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Special K.
By Tom Demerly.
Read This About Our Reviews First

2006 Kuota K-Factor

I usually only review bikes I like. I loved reviewing the Kuota K-Factor. It is an absolute feast of a bike.

Kuota is the little Italian company that can. They compete against some of the largest bike manufacturers in the industry. As a relatively small boutique bike company they face an enormous task. The little Italian bike company has to take on the rest of the bike world, and they have to do it on the merits of their bikes alone. There is no Tour de France team on Kuota bicycles; the brand has very little recognition in the U.S. compared to the top three makers like Trek, Specialized and Giant. Kuota will not spend seven figures on marketing and promotion this year. The fact that many of Kuota’s designs eclipse these big manufacturers is one of the reasons why finding Kuota is like discovering a delightful out-of-the-way Tuscan café on a sunny afternoon in Italy. Kuota is simply a pleasant surprise. The reason why people buy Kuota bikes is because they are nice bicycles. It certainly isn’t because of a well planned marketing campaign. Quite the contrary, this year Kuota’s marketing plans took a real tumble- more on that in a moment.


Kuota is popular with Euro-triathletes but just emerging in the U.S.

Kuota is a hit in Europe, where the bicycle buying public is more about function and less about fashion and brand identity. The little Italian Kuota has won the hearts and minds of euro-triathletes with its incredible durability, nice ride quality and most of all (as we’ll see) their ingenious and diligent nuts and bolts designs. Kuota, and the K-Factor in particular, is about the details.

Kuota’s K-Factor is a follow on to their multi-Ironman winning Kalibur. The Kalibur is Kuota’s low to go high performance triathlon machine ridden to Ironman victory by the sensational German Normann Stadler. The Kalibur is another home run from Kuota but it is a bike for a different customer. The Kalibur is an angry bike with its low head tube and heavily reinforced lower headset race and bottom bracket. The Kalibur was designed to go fast. While it is among the most comfortable of the carbon superbikes its primary design criteria is putting the rider into an aerodynamic posture and keeping them their. The Kalibur preceded other carbon superbikes in the industry by at least a year and continues to be among the most widely available from a supply standpoint. There may not be too many Kuota dealers, but the ones there are seem to be able to get bikes more readily than any of the other aero carbon fiber bike brands.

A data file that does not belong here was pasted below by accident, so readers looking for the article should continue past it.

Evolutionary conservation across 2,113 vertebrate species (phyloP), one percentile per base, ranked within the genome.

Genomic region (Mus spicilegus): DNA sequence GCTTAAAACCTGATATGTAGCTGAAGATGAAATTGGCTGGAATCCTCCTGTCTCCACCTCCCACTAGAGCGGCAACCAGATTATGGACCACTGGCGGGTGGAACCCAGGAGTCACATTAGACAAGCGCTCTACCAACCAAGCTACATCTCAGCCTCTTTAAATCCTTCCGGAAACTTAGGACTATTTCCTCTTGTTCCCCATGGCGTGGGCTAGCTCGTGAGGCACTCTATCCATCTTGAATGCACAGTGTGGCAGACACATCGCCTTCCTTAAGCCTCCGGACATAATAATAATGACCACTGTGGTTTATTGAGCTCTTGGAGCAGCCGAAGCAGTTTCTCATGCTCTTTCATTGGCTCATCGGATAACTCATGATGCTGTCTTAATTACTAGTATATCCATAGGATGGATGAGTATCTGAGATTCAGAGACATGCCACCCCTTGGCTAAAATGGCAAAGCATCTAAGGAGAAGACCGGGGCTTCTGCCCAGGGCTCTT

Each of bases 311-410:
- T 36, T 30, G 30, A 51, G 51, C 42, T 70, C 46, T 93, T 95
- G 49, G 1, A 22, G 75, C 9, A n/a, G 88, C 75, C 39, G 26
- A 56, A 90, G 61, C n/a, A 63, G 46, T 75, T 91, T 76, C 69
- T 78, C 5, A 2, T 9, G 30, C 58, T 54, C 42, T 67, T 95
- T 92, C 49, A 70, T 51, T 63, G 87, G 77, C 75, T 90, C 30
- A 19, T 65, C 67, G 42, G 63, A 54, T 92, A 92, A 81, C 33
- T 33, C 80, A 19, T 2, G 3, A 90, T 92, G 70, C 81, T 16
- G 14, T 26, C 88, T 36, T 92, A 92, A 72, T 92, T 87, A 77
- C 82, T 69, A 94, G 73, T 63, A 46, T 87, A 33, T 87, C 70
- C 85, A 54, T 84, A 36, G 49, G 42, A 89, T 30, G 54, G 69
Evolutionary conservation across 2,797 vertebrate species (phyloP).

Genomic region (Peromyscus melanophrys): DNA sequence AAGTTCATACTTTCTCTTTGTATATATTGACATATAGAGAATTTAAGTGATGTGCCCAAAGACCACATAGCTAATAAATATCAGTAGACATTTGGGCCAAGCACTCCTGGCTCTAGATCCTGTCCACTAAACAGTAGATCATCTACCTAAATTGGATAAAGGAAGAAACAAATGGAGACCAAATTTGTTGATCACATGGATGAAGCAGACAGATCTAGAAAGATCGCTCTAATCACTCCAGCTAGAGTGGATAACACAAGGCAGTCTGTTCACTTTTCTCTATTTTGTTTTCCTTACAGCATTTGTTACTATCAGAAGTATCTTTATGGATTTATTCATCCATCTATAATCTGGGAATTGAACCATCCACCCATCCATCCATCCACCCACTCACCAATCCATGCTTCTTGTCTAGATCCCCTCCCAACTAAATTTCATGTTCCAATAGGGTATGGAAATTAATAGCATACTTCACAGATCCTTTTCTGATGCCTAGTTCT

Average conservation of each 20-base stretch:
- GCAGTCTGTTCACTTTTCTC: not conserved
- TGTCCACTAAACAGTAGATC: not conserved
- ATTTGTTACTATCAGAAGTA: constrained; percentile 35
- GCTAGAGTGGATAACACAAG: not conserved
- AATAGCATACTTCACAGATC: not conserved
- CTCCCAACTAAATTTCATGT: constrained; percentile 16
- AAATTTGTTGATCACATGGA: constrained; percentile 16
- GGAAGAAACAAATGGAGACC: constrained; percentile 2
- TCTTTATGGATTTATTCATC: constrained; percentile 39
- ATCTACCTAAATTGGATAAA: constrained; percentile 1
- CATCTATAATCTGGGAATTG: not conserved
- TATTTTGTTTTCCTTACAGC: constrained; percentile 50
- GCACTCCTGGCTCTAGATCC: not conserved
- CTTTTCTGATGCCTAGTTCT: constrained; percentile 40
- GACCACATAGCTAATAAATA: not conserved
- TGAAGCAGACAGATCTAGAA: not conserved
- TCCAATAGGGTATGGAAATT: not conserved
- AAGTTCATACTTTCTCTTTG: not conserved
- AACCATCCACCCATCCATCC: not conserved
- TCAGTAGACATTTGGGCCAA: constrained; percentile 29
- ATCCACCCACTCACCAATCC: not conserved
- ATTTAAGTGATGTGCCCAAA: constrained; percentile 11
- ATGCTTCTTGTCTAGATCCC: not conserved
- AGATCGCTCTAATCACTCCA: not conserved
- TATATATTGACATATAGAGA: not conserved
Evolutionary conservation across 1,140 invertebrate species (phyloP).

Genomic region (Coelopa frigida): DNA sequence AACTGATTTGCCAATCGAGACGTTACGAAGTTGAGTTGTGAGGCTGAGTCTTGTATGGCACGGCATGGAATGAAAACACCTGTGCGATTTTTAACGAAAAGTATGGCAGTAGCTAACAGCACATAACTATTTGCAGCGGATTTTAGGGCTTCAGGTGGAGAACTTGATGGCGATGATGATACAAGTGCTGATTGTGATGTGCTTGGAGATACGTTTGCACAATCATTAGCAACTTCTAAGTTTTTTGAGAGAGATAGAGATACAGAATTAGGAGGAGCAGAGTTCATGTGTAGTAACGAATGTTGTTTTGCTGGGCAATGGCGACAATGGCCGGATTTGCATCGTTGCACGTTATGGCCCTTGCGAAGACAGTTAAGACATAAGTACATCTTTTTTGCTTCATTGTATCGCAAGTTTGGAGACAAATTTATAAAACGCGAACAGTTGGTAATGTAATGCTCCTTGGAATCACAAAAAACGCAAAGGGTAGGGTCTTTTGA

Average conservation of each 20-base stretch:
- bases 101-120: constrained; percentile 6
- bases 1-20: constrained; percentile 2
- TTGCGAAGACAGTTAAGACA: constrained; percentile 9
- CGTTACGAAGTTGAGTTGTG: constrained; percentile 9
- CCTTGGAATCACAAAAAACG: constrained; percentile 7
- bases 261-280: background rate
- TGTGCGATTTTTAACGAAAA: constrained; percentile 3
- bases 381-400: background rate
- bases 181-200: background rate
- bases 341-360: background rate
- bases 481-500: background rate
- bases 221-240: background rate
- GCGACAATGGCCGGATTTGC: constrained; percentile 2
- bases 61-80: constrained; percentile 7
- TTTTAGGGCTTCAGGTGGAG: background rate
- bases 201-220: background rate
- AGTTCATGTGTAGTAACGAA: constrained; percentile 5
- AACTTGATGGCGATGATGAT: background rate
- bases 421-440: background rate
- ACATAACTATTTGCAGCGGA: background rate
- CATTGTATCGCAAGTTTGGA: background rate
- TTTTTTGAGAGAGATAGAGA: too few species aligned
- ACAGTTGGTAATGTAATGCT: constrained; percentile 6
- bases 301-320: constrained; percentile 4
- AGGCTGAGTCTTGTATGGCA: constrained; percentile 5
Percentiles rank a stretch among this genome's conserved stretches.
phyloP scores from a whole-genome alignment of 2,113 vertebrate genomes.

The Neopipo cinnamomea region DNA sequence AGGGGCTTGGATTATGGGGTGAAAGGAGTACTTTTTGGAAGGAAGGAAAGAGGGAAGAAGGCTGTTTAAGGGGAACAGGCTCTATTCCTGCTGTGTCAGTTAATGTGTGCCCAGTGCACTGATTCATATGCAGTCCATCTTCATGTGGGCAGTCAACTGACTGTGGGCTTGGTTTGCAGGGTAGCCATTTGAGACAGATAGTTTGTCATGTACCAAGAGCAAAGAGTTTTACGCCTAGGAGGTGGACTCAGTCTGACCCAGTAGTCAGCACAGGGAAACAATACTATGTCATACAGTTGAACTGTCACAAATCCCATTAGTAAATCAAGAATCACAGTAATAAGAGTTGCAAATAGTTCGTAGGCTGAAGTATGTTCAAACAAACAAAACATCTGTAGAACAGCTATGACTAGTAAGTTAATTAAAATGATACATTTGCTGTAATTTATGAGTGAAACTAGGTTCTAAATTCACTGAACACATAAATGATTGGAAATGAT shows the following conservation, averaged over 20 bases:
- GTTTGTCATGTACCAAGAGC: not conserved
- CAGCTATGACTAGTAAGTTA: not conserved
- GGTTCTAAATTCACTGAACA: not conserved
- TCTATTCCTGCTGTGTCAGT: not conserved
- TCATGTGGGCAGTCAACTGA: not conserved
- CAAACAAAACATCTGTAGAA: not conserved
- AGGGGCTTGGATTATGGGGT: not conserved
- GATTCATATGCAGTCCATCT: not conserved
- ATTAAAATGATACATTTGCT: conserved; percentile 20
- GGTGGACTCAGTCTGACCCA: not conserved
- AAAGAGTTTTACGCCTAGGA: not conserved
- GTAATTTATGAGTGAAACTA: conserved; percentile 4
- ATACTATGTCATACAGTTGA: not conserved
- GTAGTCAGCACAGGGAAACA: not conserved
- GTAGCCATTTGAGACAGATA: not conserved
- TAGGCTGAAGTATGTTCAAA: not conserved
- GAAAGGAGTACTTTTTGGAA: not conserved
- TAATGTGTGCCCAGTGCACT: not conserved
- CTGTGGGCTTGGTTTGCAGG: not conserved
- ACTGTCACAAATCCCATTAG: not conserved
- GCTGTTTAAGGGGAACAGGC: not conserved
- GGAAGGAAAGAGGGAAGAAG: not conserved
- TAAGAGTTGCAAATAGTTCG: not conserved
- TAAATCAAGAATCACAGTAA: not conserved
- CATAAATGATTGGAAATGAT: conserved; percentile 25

The reason I like the K-Factor is its function. It is a real bike, neither pretentious nor banal. There is a lot to be excited about and little to be disappointed in. Every feature of the bike makes sense to me, from the front dropout literally to its novel and industry leading rear dropout. I do understand why these bikes don’t fill the transition areas at local races though: U.S. bike buyers generally don’t dig deep enough into a bikes design to appreciate the little things. A big part of the K-Factor’s appeal is the little things. There is simply nothing wrong with the bike and a lot that is very right. Having said that, I doubt you’ll ever find a group of U.S. triathletes at the local triathlon discussing the merits of rear dropout frame design. For that reason Kuota is likely to remain the brand of the truly informed and initiated rather than the brand conscious masses.


The K-Factor begins at about $2600 for a complete, all carbon fiber triathlon bike.